Neuro-Typical Children Outcomes from an Acceptance and Commitment Therapy Summer Camp

Abstract

The current article discusses the practical implications of using acceptance and commitment therapy (ACT) in a community camp setting with children. Previous research demonstrates that ACT curricula for children paired with formal mindfulness- and acceptance-based activities show promise as an intervention for children. ACT may also be an effective intervention with children due to its approachable, acceptable, and easily implemented format of delivery. The current study used a neurotypical sample, and outcomes support the potential for increasing psychological flexibility and mindful awareness between an experimental group and a control group. Scores on the Avoidance and Fusion Questionnaire for Youth (AFQ-Y) and the Child Acceptance and Mindfulness Measure (CAMM) self-report questionnaires were obtained during pre- and postintervention. The results of the AFQ-Y suggest that there was a significant difference between the experimental group (M = 17.13, SD = 2.64) and the control group (M = 27.4, SD = 2.64) at posttest, F(1, 28) = 7.53, p = .01, \( {\upeta}_p^2 \) = .212. Similarly, the results of the CAMM suggest that there was a significant difference between the experimental group (M = 29.66, SD = 1.99) and the control group (M = 21.26, SD = 1.99) at posttest, F(1, 28) = 8.89, p = .006, \( {\upeta}_p^2 \) = .241. These results indicate that the members of the experimental group, compared to the control group, had significant increases in their overall mindful awareness and psychological flexibility after completing the Mindfulness Camp.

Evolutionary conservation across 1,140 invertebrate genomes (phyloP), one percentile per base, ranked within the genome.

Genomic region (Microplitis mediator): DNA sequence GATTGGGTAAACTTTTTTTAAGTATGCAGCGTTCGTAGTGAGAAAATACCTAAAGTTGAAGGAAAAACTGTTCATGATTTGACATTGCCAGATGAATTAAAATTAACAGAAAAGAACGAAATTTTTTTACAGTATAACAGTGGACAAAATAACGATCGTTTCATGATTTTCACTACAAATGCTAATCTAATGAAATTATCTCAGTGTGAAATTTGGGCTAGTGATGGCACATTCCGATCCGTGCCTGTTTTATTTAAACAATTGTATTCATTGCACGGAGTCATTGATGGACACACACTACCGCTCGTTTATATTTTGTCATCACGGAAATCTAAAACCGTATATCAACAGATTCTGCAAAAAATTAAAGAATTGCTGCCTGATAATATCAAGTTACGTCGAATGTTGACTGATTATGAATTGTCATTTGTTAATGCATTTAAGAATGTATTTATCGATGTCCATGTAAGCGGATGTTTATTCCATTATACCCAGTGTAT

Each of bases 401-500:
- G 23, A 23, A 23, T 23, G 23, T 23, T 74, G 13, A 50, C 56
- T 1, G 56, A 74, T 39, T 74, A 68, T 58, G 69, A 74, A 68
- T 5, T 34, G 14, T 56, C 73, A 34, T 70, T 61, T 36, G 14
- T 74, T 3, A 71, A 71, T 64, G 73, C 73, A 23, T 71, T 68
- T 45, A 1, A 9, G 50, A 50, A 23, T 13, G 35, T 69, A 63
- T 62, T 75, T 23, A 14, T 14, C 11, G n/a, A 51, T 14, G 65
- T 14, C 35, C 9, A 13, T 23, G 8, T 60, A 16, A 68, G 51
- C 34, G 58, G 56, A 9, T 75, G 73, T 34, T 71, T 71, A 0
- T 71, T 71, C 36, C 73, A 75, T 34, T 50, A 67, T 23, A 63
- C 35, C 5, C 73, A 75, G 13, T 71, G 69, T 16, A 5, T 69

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Correspondence to Mary Rachel Enoch.

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Mary Rachel Enoch declares she has no conflict of interest. Mark R. Dixon declares that he receives small royalties from the sales of the ACT curriculum.

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All procedures performed in studies involving human participants were in accordance with the ethical standards of the institutional and/or national research committee and with the 1964 Helsinki declaration and its later amendments or comparable ethical standards.

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Research Highlights

•ACT is an effective intervention with youth populations.

•An ACT curriculum for children demonstrated increases in psychological flexibility in a neurotypical sample.

•Compared to a control group, youths participating in a Mindfulness Camp demonstrated increases in mindful awareness.

•Preliminary results suggest that delivering ACT in a community group format may be a feasible and approachable delivery model.

Appendix

Appendix

Table 1 Daily schedule of activities with group size
Table 2 ACT Activities and Processes Targeted
Table 3 Mindful walking activities, mindful listening activities, yoga, and daily experience log

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Enoch, M.R., Dixon, M.R. Neuro-Typical Children Outcomes from an Acceptance and Commitment Therapy Summer Camp. Behav Analysis Practice 12, 343–352 (2019). https://doi.org/10.1007/s40617-018-00319-0

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Keywords

  • Acceptance and commitment therapy
  • Mindfulness
  • Community setting
  • Children